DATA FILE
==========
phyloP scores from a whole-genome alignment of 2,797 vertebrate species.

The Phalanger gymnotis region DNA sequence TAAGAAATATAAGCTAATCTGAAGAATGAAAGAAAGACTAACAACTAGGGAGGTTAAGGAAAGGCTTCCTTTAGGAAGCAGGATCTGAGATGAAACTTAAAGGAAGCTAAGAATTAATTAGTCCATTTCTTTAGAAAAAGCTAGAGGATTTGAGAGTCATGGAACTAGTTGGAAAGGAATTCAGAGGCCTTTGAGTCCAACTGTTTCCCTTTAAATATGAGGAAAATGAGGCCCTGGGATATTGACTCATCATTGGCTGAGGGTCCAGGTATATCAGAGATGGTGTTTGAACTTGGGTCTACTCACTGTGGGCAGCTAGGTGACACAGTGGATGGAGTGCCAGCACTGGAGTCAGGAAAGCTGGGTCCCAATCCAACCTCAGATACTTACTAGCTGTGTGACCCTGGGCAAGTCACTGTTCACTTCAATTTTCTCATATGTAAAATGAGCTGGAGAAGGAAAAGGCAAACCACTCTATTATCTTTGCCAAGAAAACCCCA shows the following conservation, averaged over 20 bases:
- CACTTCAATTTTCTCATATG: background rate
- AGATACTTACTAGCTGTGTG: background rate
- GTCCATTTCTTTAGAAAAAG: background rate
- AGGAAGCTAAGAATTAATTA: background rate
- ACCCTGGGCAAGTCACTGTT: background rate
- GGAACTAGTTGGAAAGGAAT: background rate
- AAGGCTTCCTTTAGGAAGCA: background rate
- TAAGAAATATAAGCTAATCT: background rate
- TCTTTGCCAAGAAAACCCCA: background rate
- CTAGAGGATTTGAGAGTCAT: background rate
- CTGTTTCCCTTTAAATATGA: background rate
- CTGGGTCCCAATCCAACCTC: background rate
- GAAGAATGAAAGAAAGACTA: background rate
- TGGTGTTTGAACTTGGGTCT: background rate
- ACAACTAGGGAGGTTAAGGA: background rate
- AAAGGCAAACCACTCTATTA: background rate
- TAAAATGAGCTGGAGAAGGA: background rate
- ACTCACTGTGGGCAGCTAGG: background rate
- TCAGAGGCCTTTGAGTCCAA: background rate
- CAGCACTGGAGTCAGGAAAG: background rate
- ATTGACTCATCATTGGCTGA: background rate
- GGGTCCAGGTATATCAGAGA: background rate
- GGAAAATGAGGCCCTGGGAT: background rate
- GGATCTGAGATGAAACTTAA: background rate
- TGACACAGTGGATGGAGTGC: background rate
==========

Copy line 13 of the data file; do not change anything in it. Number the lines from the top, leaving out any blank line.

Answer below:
- CTGTTTCCCTTTAAATATGA: background rate